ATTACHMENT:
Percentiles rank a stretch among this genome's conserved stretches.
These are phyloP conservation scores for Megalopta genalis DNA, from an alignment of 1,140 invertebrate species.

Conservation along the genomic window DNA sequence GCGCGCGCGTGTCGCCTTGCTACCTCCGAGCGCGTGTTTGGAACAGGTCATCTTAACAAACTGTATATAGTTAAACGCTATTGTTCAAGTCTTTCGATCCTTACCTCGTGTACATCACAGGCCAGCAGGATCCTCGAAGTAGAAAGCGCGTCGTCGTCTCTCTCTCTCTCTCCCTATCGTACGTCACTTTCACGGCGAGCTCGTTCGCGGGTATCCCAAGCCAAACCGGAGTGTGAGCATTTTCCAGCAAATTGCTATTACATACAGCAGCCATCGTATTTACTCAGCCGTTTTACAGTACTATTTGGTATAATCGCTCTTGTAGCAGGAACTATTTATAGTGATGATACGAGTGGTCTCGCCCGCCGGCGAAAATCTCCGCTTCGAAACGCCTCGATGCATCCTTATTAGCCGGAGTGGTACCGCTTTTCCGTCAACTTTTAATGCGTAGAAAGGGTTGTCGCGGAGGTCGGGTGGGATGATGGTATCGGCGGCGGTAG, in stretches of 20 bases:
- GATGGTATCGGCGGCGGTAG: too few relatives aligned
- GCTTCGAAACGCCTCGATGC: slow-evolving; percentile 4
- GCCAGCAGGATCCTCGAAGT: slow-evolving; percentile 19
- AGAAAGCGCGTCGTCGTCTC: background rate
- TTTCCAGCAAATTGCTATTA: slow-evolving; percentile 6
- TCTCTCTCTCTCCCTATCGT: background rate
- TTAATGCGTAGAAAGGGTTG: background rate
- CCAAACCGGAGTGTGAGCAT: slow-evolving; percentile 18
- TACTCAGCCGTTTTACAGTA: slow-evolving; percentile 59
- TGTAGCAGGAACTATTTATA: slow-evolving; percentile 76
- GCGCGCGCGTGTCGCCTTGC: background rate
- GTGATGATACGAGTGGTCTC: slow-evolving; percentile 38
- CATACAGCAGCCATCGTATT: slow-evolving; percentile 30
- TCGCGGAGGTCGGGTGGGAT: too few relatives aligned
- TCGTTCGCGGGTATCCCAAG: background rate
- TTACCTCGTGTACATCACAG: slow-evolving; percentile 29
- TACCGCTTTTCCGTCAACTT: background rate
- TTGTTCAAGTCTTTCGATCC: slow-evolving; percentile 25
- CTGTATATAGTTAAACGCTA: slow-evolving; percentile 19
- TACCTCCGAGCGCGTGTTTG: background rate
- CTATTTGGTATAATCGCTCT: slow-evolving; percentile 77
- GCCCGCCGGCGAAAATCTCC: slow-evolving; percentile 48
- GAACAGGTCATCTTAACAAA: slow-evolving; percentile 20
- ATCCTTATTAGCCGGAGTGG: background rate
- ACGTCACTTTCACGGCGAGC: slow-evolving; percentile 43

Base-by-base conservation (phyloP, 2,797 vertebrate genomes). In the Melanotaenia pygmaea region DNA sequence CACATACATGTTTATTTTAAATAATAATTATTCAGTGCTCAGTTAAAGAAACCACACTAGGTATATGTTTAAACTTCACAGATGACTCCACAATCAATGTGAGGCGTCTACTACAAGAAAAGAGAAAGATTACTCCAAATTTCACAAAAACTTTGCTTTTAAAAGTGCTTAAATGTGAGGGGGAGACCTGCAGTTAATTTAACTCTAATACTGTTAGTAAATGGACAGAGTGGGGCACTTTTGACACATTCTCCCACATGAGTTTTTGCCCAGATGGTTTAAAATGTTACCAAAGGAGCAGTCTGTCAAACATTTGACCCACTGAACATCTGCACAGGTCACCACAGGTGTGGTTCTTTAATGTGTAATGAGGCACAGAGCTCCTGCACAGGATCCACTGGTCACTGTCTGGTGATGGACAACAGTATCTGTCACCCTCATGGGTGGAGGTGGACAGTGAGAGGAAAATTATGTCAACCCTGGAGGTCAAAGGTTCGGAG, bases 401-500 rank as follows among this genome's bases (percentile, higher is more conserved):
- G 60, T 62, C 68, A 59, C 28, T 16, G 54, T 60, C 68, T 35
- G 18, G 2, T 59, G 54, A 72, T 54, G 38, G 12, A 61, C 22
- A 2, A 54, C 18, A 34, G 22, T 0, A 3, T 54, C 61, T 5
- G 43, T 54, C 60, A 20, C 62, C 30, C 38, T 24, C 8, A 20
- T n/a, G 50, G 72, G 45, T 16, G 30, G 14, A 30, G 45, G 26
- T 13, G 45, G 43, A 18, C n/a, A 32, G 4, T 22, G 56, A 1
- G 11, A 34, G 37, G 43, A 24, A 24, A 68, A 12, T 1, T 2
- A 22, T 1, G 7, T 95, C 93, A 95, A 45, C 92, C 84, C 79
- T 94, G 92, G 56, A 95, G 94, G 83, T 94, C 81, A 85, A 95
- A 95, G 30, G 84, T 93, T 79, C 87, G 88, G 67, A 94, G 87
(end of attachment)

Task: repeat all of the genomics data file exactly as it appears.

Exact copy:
Percentiles rank a stretch among this genome's conserved stretches.
These are phyloP conservation scores for Megalopta genalis DNA, from an alignment of 1,140 invertebrate species.

Conservation along the genomic window DNA sequence GCGCGCGCGTGTCGCCTTGCTACCTCCGAGCGCGTGTTTGGAACAGGTCATCTTAACAAACTGTATATAGTTAAACGCTATTGTTCAAGTCTTTCGATCCTTACCTCGTGTACATCACAGGCCAGCAGGATCCTCGAAGTAGAAAGCGCGTCGTCGTCTCTCTCTCTCTCTCCCTATCGTACGTCACTTTCACGGCGAGCTCGTTCGCGGGTATCCCAAGCCAAACCGGAGTGTGAGCATTTTCCAGCAAATTGCTATTACATACAGCAGCCATCGTATTTACTCAGCCGTTTTACAGTACTATTTGGTATAATCGCTCTTGTAGCAGGAACTATTTATAGTGATGATACGAGTGGTCTCGCCCGCCGGCGAAAATCTCCGCTTCGAAACGCCTCGATGCATCCTTATTAGCCGGAGTGGTACCGCTTTTCCGTCAACTTTTAATGCGTAGAAAGGGTTGTCGCGGAGGTCGGGTGGGATGATGGTATCGGCGGCGGTAG, in stretches of 20 bases:
- GATGGTATCGGCGGCGGTAG: too few relatives aligned
- GCTTCGAAACGCCTCGATGC: slow-evolving; percentile 4
- GCCAGCAGGATCCTCGAAGT: slow-evolving; percentile 19
- AGAAAGCGCGTCGTCGTCTC: background rate
- TTTCCAGCAAATTGCTATTA: slow-evolving; percentile 6
- TCTCTCTCTCTCCCTATCGT: background rate
- TTAATGCGTAGAAAGGGTTG: background rate
- CCAAACCGGAGTGTGAGCAT: slow-evolving; percentile 18
- TACTCAGCCGTTTTACAGTA: slow-evolving; percentile 59
- TGTAGCAGGAACTATTTATA: slow-evolving; percentile 76
- GCGCGCGCGTGTCGCCTTGC: background rate
- GTGATGATACGAGTGGTCTC: slow-evolving; percentile 38
- CATACAGCAGCCATCGTATT: slow-evolving; percentile 30
- TCGCGGAGGTCGGGTGGGAT: too few relatives aligned
- TCGTTCGCGGGTATCCCAAG: background rate
- TTACCTCGTGTACATCACAG: slow-evolving; percentile 29
- TACCGCTTTTCCGTCAACTT: background rate
- TTGTTCAAGTCTTTCGATCC: slow-evolving; percentile 25
- CTGTATATAGTTAAACGCTA: slow-evolving; percentile 19
- TACCTCCGAGCGCGTGTTTG: background rate
- CTATTTGGTATAATCGCTCT: slow-evolving; percentile 77
- GCCCGCCGGCGAAAATCTCC: slow-evolving; percentile 48
- GAACAGGTCATCTTAACAAA: slow-evolving; percentile 20
- ATCCTTATTAGCCGGAGTGG: background rate
- ACGTCACTTTCACGGCGAGC: slow-evolving; percentile 43

Base-by-base conservation (phyloP, 2,797 vertebrate genomes). In the Melanotaenia pygmaea region DNA sequence CACATACATGTTTATTTTAAATAATAATTATTCAGTGCTCAGTTAAAGAAACCACACTAGGTATATGTTTAAACTTCACAGATGACTCCACAATCAATGTGAGGCGTCTACTACAAGAAAAGAGAAAGATTACTCCAAATTTCACAAAAACTTTGCTTTTAAAAGTGCTTAAATGTGAGGGGGAGACCTGCAGTTAATTTAACTCTAATACTGTTAGTAAATGGACAGAGTGGGGCACTTTTGACACATTCTCCCACATGAGTTTTTGCCCAGATGGTTTAAAATGTTACCAAAGGAGCAGTCTGTCAAACATTTGACCCACTGAACATCTGCACAGGTCACCACAGGTGTGGTTCTTTAATGTGTAATGAGGCACAGAGCTCCTGCACAGGATCCACTGGTCACTGTCTGGTGATGGACAACAGTATCTGTCACCCTCATGGGTGGAGGTGGACAGTGAGAGGAAAATTATGTCAACCCTGGAGGTCAAAGGTTCGGAG, bases 401-500 rank as follows among this genome's bases (percentile, higher is more conserved):
- G 60, T 62, C 68, A 59, C 28, T 16, G 54, T 60, C 68, T 35
- G 18, G 2, T 59, G 54, A 72, T 54, G 38, G 12, A 61, C 22
- A 2, A 54, C 18, A 34, G 22, T 0, A 3, T 54, C 61, T 5
- G 43, T 54, C 60, A 20, C 62, C 30, C 38, T 24, C 8, A 20
- T n/a, G 50, G 72, G 45, T 16, G 30, G 14, A 30, G 45, G 26
- T 13, G 45, G 43, A 18, C n/a, A 32, G 4, T 22, G 56, A 1
- G 11, A 34, G 37, G 43, A 24, A 24, A 68, A 12, T 1, T 2
- A 22, T 1, G 7, T 95, C 93, A 95, A 45, C 92, C 84, C 79
- T 94, G 92, G 56, A 95, G 94, G 83, T 94, C 81, A 85, A 95
- A 95, G 30, G 84, T 93, T 79, C 87, G 88, G 67, A 94, G 87